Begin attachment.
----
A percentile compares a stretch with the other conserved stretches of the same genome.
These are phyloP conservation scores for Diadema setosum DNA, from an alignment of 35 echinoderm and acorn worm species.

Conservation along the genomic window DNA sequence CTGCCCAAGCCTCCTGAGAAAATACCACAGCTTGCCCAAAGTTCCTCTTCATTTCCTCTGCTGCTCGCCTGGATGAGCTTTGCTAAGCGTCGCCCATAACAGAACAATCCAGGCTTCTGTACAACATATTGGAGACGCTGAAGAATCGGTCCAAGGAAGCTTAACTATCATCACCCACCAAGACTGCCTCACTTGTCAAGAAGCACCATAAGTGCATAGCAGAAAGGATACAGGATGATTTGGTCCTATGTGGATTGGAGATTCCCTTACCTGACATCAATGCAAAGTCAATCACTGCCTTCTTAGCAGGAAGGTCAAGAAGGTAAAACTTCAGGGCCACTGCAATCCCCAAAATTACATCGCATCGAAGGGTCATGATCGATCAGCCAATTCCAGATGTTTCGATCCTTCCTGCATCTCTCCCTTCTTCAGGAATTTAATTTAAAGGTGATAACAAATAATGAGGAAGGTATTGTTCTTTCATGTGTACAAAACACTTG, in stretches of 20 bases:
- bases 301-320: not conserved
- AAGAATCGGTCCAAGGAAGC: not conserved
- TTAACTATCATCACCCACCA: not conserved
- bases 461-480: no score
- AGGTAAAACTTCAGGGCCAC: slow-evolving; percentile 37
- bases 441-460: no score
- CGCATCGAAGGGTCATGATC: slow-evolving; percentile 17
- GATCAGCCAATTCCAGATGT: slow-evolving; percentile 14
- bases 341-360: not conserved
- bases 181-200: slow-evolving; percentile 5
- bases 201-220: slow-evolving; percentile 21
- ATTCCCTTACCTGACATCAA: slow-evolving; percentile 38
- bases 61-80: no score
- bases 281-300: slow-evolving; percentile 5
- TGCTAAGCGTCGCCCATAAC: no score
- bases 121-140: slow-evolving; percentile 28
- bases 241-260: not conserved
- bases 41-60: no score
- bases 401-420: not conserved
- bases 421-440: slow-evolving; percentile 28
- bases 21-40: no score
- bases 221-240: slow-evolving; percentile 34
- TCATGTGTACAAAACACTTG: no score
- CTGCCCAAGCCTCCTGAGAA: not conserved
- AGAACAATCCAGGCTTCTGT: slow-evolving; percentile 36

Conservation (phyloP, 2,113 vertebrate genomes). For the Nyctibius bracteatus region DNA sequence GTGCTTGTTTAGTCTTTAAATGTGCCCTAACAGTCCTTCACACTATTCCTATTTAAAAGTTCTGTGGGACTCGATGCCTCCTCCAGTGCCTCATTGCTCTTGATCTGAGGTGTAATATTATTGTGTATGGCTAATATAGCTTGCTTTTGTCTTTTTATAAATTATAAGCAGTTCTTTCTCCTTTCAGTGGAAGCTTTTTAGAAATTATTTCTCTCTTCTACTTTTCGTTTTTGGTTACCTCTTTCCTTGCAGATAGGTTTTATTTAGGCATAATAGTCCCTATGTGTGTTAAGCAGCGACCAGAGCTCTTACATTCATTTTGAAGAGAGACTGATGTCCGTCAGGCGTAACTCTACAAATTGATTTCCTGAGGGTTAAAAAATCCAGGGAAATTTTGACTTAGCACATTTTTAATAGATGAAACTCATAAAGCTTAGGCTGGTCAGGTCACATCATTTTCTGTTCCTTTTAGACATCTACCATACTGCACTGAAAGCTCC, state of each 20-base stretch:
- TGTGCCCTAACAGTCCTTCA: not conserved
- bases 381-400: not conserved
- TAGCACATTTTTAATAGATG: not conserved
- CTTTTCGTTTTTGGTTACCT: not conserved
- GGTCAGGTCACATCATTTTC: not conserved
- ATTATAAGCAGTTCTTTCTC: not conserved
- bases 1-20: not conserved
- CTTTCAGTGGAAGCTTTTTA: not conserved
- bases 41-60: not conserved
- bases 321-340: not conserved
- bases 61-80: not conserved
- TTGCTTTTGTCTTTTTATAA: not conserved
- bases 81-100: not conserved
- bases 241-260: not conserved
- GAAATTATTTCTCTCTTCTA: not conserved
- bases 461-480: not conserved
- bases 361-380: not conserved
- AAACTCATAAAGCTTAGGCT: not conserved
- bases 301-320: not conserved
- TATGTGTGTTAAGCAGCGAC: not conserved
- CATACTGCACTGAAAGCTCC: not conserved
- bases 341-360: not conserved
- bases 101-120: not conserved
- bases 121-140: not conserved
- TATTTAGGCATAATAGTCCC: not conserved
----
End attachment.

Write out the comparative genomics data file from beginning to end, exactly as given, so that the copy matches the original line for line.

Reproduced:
A percentile compares a stretch with the other conserved stretches of the same genome.
These are phyloP conservation scores for Diadema setosum DNA, from an alignment of 35 echinoderm and acorn worm species.

Conservation along the genomic window DNA sequence CTGCCCAAGCCTCCTGAGAAAATACCACAGCTTGCCCAAAGTTCCTCTTCATTTCCTCTGCTGCTCGCCTGGATGAGCTTTGCTAAGCGTCGCCCATAACAGAACAATCCAGGCTTCTGTACAACATATTGGAGACGCTGAAGAATCGGTCCAAGGAAGCTTAACTATCATCACCCACCAAGACTGCCTCACTTGTCAAGAAGCACCATAAGTGCATAGCAGAAAGGATACAGGATGATTTGGTCCTATGTGGATTGGAGATTCCCTTACCTGACATCAATGCAAAGTCAATCACTGCCTTCTTAGCAGGAAGGTCAAGAAGGTAAAACTTCAGGGCCACTGCAATCCCCAAAATTACATCGCATCGAAGGGTCATGATCGATCAGCCAATTCCAGATGTTTCGATCCTTCCTGCATCTCTCCCTTCTTCAGGAATTTAATTTAAAGGTGATAACAAATAATGAGGAAGGTATTGTTCTTTCATGTGTACAAAACACTTG, in stretches of 20 bases:
- bases 301-320: not conserved
- AAGAATCGGTCCAAGGAAGC: not conserved
- TTAACTATCATCACCCACCA: not conserved
- bases 461-480: no score
- AGGTAAAACTTCAGGGCCAC: slow-evolving; percentile 37
- bases 441-460: no score
- CGCATCGAAGGGTCATGATC: slow-evolving; percentile 17
- GATCAGCCAATTCCAGATGT: slow-evolving; percentile 14
- bases 341-360: not conserved
- bases 181-200: slow-evolving; percentile 5
- bases 201-220: slow-evolving; percentile 21
- ATTCCCTTACCTGACATCAA: slow-evolving; percentile 38
- bases 61-80: no score
- bases 281-300: slow-evolving; percentile 5
- TGCTAAGCGTCGCCCATAAC: no score
- bases 121-140: slow-evolving; percentile 28
- bases 241-260: not conserved
- bases 41-60: no score
- bases 401-420: not conserved
- bases 421-440: slow-evolving; percentile 28
- bases 21-40: no score
- bases 221-240: slow-evolving; percentile 34
- TCATGTGTACAAAACACTTG: no score
- CTGCCCAAGCCTCCTGAGAA: not conserved
- AGAACAATCCAGGCTTCTGT: slow-evolving; percentile 36

Conservation (phyloP, 2,113 vertebrate genomes). For the Nyctibius bracteatus region DNA sequence GTGCTTGTTTAGTCTTTAAATGTGCCCTAACAGTCCTTCACACTATTCCTATTTAAAAGTTCTGTGGGACTCGATGCCTCCTCCAGTGCCTCATTGCTCTTGATCTGAGGTGTAATATTATTGTGTATGGCTAATATAGCTTGCTTTTGTCTTTTTATAAATTATAAGCAGTTCTTTCTCCTTTCAGTGGAAGCTTTTTAGAAATTATTTCTCTCTTCTACTTTTCGTTTTTGGTTACCTCTTTCCTTGCAGATAGGTTTTATTTAGGCATAATAGTCCCTATGTGTGTTAAGCAGCGACCAGAGCTCTTACATTCATTTTGAAGAGAGACTGATGTCCGTCAGGCGTAACTCTACAAATTGATTTCCTGAGGGTTAAAAAATCCAGGGAAATTTTGACTTAGCACATTTTTAATAGATGAAACTCATAAAGCTTAGGCTGGTCAGGTCACATCATTTTCTGTTCCTTTTAGACATCTACCATACTGCACTGAAAGCTCC, state of each 20-base stretch:
- TGTGCCCTAACAGTCCTTCA: not conserved
- bases 381-400: not conserved
- TAGCACATTTTTAATAGATG: not conserved
- CTTTTCGTTTTTGGTTACCT: not conserved
- GGTCAGGTCACATCATTTTC: not conserved
- ATTATAAGCAGTTCTTTCTC: not conserved
- bases 1-20: not conserved
- CTTTCAGTGGAAGCTTTTTA: not conserved
- bases 41-60: not conserved
- bases 321-340: not conserved
- bases 61-80: not conserved
- TTGCTTTTGTCTTTTTATAA: not conserved
- bases 81-100: not conserved
- bases 241-260: not conserved
- GAAATTATTTCTCTCTTCTA: not conserved
- bases 461-480: not conserved
- bases 361-380: not conserved
- AAACTCATAAAGCTTAGGCT: not conserved
- bases 301-320: not conserved
- TATGTGTGTTAAGCAGCGAC: not conserved
- CATACTGCACTGAAAGCTCC: not conserved
- bases 341-360: not conserved
- bases 101-120: not conserved
- bases 121-140: not conserved
- TATTTAGGCATAATAGTCCC: not conserved